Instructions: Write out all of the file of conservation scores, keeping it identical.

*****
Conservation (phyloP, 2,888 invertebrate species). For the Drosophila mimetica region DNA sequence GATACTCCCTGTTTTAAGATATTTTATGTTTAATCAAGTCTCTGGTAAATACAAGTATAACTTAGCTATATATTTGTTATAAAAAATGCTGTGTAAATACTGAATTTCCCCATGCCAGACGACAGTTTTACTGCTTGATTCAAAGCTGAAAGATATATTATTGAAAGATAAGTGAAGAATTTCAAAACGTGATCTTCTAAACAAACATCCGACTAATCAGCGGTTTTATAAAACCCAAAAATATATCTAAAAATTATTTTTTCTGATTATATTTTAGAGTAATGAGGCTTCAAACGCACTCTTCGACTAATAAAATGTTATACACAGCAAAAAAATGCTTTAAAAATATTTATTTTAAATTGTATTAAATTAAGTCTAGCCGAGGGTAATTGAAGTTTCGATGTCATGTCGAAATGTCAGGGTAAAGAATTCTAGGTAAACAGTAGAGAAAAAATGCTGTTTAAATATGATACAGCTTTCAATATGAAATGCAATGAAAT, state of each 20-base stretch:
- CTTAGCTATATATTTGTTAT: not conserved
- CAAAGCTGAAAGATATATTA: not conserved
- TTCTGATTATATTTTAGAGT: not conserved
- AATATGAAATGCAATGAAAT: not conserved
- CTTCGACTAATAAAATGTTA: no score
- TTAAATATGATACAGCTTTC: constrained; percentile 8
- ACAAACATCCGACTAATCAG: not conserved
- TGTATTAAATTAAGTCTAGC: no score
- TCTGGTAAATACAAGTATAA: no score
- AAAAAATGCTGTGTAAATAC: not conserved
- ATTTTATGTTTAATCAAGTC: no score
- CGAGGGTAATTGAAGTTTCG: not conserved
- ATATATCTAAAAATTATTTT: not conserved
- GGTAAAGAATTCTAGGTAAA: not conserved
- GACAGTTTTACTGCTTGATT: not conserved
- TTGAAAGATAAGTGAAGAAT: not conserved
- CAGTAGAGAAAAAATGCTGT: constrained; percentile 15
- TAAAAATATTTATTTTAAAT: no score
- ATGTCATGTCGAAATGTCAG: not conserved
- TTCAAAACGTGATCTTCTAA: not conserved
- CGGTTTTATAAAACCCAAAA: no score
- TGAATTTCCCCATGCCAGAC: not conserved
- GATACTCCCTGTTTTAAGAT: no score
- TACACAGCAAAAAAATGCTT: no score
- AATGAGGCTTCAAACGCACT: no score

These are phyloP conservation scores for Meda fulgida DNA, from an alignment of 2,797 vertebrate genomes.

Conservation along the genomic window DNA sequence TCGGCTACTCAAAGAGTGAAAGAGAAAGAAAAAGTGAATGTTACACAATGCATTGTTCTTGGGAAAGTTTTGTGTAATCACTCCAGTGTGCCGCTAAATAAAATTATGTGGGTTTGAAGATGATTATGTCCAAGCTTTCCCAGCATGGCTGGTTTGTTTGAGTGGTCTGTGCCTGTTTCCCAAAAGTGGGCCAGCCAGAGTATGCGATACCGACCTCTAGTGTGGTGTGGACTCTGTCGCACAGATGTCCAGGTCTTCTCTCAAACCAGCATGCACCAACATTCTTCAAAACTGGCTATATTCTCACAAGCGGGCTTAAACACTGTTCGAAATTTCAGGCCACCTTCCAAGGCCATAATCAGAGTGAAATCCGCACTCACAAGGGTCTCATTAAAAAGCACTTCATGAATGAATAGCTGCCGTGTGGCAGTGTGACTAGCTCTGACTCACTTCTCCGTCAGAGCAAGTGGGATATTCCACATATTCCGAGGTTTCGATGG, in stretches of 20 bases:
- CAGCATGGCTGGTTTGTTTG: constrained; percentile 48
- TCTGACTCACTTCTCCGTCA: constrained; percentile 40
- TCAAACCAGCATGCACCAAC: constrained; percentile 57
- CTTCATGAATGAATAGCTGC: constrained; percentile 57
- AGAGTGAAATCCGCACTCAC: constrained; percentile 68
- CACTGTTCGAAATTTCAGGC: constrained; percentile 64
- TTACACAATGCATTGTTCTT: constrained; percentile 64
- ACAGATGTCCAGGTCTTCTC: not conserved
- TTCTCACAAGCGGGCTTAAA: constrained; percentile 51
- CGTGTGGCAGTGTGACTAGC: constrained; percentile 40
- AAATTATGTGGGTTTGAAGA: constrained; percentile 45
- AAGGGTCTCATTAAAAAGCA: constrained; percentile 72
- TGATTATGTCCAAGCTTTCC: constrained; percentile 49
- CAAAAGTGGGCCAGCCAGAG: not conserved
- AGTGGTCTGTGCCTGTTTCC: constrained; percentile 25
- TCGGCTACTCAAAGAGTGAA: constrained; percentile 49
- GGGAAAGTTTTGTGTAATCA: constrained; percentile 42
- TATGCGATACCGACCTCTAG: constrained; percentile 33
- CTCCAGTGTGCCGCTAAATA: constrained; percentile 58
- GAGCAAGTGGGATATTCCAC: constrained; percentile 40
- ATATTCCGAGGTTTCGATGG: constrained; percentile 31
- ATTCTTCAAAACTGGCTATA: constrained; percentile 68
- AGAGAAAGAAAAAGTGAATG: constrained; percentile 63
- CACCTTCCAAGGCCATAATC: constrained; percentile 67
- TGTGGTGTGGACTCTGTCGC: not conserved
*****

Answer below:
Conservation (phyloP, 2,888 invertebrate species). For the Drosophila mimetica region DNA sequence GATACTCCCTGTTTTAAGATATTTTATGTTTAATCAAGTCTCTGGTAAATACAAGTATAACTTAGCTATATATTTGTTATAAAAAATGCTGTGTAAATACTGAATTTCCCCATGCCAGACGACAGTTTTACTGCTTGATTCAAAGCTGAAAGATATATTATTGAAAGATAAGTGAAGAATTTCAAAACGTGATCTTCTAAACAAACATCCGACTAATCAGCGGTTTTATAAAACCCAAAAATATATCTAAAAATTATTTTTTCTGATTATATTTTAGAGTAATGAGGCTTCAAACGCACTCTTCGACTAATAAAATGTTATACACAGCAAAAAAATGCTTTAAAAATATTTATTTTAAATTGTATTAAATTAAGTCTAGCCGAGGGTAATTGAAGTTTCGATGTCATGTCGAAATGTCAGGGTAAAGAATTCTAGGTAAACAGTAGAGAAAAAATGCTGTTTAAATATGATACAGCTTTCAATATGAAATGCAATGAAAT, state of each 20-base stretch:
- CTTAGCTATATATTTGTTAT: not conserved
- CAAAGCTGAAAGATATATTA: not conserved
- TTCTGATTATATTTTAGAGT: not conserved
- AATATGAAATGCAATGAAAT: not conserved
- CTTCGACTAATAAAATGTTA: no score
- TTAAATATGATACAGCTTTC: constrained; percentile 8
- ACAAACATCCGACTAATCAG: not conserved
- TGTATTAAATTAAGTCTAGC: no score
- TCTGGTAAATACAAGTATAA: no score
- AAAAAATGCTGTGTAAATAC: not conserved
- ATTTTATGTTTAATCAAGTC: no score
- CGAGGGTAATTGAAGTTTCG: not conserved
- ATATATCTAAAAATTATTTT: not conserved
- GGTAAAGAATTCTAGGTAAA: not conserved
- GACAGTTTTACTGCTTGATT: not conserved
- TTGAAAGATAAGTGAAGAAT: not conserved
- CAGTAGAGAAAAAATGCTGT: constrained; percentile 15
- TAAAAATATTTATTTTAAAT: no score
- ATGTCATGTCGAAATGTCAG: not conserved
- TTCAAAACGTGATCTTCTAA: not conserved
- CGGTTTTATAAAACCCAAAA: no score
- TGAATTTCCCCATGCCAGAC: not conserved
- GATACTCCCTGTTTTAAGAT: no score
- TACACAGCAAAAAAATGCTT: no score
- AATGAGGCTTCAAACGCACT: no score

These are phyloP conservation scores for Meda fulgida DNA, from an alignment of 2,797 vertebrate genomes.

Conservation along the genomic window DNA sequence TCGGCTACTCAAAGAGTGAAAGAGAAAGAAAAAGTGAATGTTACACAATGCATTGTTCTTGGGAAAGTTTTGTGTAATCACTCCAGTGTGCCGCTAAATAAAATTATGTGGGTTTGAAGATGATTATGTCCAAGCTTTCCCAGCATGGCTGGTTTGTTTGAGTGGTCTGTGCCTGTTTCCCAAAAGTGGGCCAGCCAGAGTATGCGATACCGACCTCTAGTGTGGTGTGGACTCTGTCGCACAGATGTCCAGGTCTTCTCTCAAACCAGCATGCACCAACATTCTTCAAAACTGGCTATATTCTCACAAGCGGGCTTAAACACTGTTCGAAATTTCAGGCCACCTTCCAAGGCCATAATCAGAGTGAAATCCGCACTCACAAGGGTCTCATTAAAAAGCACTTCATGAATGAATAGCTGCCGTGTGGCAGTGTGACTAGCTCTGACTCACTTCTCCGTCAGAGCAAGTGGGATATTCCACATATTCCGAGGTTTCGATGG, in stretches of 20 bases:
- CAGCATGGCTGGTTTGTTTG: constrained; percentile 48
- TCTGACTCACTTCTCCGTCA: constrained; percentile 40
- TCAAACCAGCATGCACCAAC: constrained; percentile 57
- CTTCATGAATGAATAGCTGC: constrained; percentile 57
- AGAGTGAAATCCGCACTCAC: constrained; percentile 68
- CACTGTTCGAAATTTCAGGC: constrained; percentile 64
- TTACACAATGCATTGTTCTT: constrained; percentile 64
- ACAGATGTCCAGGTCTTCTC: not conserved
- TTCTCACAAGCGGGCTTAAA: constrained; percentile 51
- CGTGTGGCAGTGTGACTAGC: constrained; percentile 40
- AAATTATGTGGGTTTGAAGA: constrained; percentile 45
- AAGGGTCTCATTAAAAAGCA: constrained; percentile 72
- TGATTATGTCCAAGCTTTCC: constrained; percentile 49
- CAAAAGTGGGCCAGCCAGAG: not conserved
- AGTGGTCTGTGCCTGTTTCC: constrained; percentile 25
- TCGGCTACTCAAAGAGTGAA: constrained; percentile 49
- GGGAAAGTTTTGTGTAATCA: constrained; percentile 42
- TATGCGATACCGACCTCTAG: constrained; percentile 33
- CTCCAGTGTGCCGCTAAATA: constrained; percentile 58
- GAGCAAGTGGGATATTCCAC: constrained; percentile 40
- ATATTCCGAGGTTTCGATGG: constrained; percentile 31
- ATTCTTCAAAACTGGCTATA: constrained; percentile 68
- AGAGAAAGAAAAAGTGAATG: constrained; percentile 63
- CACCTTCCAAGGCCATAATC: constrained; percentile 67
- TGTGGTGTGGACTCTGTCGC: not conserved